There are other elements at play with Blink in terms of their classification. For example, their juvenile humor and imagery feels like a more extreme version of the Ramones’ Mad Magazine-influenced tendencies (one could also make the argument that the Ramones are more power pop and than punk, but I digress). There’s also a strong new wave influence on their 2003 self-titled album and in a more recent song like “She’s Out of her Mind” (“She got a black shirt, black skirt, and Bauhaus stuck in her head”). But the notion that Blink could be understood as inhabiting the power pop tradition seems to be under-considered.
The circles of power pop and pop punk, the genre with which Blink-182 is more closely identified, definitely overlap, but there are some real distinctions. Some of those later pop punk groups, that came following the supremacy of Blink-182, feel so much more disposable and slight in a way that keeps them from having that association with power pop, a genre that has a lineage that goes back well before the advent of pop punk.
Bands like Blink-182, Green Day, Jimmy Eat World, and Weezer, all of whom hit the peak of their mainstream popularity at roughly the same time, can all be seen as following in the power pop tradition. Weezer has been understood as being power pop for so many years, I won’t waste our time going over that. Green Day has been pretty straight forward when it comes to bearing its power pop indebtedness both on record and in their conversations about influences. Jimmy Eat World’s “The Authority Song,” more than pop punk or emo or alternative, is power pop.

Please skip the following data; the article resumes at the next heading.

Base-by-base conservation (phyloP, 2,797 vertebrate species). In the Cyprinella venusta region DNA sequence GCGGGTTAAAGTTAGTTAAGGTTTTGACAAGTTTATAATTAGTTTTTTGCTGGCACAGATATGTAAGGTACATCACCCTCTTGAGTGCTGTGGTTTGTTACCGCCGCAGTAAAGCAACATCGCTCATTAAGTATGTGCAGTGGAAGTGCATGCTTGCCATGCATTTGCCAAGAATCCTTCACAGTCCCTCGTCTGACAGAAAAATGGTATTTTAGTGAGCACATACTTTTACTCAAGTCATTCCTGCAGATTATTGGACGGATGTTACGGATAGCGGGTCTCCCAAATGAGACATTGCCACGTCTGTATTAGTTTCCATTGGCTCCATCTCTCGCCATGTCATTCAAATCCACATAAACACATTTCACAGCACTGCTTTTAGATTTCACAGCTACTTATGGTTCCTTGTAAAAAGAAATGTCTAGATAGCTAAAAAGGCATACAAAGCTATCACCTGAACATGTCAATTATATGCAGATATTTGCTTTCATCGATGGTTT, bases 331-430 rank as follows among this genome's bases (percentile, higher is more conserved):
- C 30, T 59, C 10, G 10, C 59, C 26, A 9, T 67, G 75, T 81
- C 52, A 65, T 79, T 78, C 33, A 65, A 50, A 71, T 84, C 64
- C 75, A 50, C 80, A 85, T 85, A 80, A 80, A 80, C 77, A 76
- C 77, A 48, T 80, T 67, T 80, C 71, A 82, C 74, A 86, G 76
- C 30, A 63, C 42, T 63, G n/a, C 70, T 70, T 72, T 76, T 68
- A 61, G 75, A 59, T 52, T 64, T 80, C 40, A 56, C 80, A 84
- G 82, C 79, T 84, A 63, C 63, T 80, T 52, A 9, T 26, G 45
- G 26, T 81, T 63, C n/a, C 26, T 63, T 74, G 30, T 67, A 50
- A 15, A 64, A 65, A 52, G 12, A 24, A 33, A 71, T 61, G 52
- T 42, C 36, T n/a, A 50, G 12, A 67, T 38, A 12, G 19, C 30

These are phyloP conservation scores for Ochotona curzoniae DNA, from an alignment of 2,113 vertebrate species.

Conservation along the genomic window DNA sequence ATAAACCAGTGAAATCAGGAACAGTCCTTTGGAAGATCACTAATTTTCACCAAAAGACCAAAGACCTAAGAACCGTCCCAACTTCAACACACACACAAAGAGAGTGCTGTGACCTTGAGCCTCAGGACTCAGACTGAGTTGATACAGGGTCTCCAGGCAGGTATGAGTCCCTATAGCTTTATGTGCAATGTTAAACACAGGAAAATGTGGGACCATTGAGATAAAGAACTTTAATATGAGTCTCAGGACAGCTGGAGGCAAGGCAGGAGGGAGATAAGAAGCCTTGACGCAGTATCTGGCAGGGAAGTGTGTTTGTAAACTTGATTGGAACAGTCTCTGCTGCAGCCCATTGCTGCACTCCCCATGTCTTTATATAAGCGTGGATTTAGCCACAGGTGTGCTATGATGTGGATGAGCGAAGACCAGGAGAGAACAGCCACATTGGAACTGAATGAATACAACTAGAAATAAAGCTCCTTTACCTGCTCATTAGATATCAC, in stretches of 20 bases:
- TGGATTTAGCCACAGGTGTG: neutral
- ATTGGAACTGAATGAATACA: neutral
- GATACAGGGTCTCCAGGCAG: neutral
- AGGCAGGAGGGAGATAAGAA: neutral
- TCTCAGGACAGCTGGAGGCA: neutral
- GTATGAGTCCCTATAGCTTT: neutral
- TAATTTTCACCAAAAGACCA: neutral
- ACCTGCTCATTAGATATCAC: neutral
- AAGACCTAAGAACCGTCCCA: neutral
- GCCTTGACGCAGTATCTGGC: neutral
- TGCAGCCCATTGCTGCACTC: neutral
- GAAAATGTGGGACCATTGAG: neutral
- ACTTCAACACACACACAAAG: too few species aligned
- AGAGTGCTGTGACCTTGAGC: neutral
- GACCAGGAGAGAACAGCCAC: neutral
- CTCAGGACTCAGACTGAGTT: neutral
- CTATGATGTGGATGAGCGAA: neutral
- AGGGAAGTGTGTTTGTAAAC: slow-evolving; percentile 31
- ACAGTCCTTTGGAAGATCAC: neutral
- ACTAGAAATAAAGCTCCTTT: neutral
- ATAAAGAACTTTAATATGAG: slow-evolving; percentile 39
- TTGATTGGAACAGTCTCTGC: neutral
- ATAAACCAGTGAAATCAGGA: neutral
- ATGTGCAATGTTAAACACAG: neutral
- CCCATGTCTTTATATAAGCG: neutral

These are also groups that got the “sellout” label or that they weren’t “actually” punk or alternative or what have you. This is why the power pop label is so useful as it sidesteps those conversations about punk and what is or isn’t punk. The melodies and catchiness is the point and to be expected, not something that has to be explained away or justified. A lot of angst about enjoying and appreciating their music could be spared if we just understood them as, above all, power pop.
I listened to the first single for this upcoming Blink-182 album with DeLonge back in the fold with Hoppus and Barker and I wasn’t really a fan.
Hopefully on the other tracks on this album they’ll get closer to that power pop sound that has served them well and produced their best (and most lasting) songs.
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I was talking with a friend the other day about what makes a "good" pop-punk song. We tossed around all the usuals; good hook, fast, chorus you can sing along to (or at least a good dose of "oozing ahs", and angst.
To your point, most of those over lap with power pop, and Blink-182 checks 'em all. For fans of hardcore/alternative/punk dating people that might not like it, this was a band where you found common ground. I know it was in my case.
And most of all, it was relatable; they looked like us, dressed like us, and sang about the same things we were all going through. And that clearly left a mark. I have been very surprised to see my social media feeds filled with friends genuinely excited to see the original lineup return/tour.
P.S. Regarding "selling out." I think they came at just the right time. People were getting over the weird late 80s/early 90s orthodoxy about what success looked like, and I think Blink-182 didn't pay any of that much mind, anyway.
P.P.S. The Replacement's version of "Another Girl, Another Planet" is fantastic!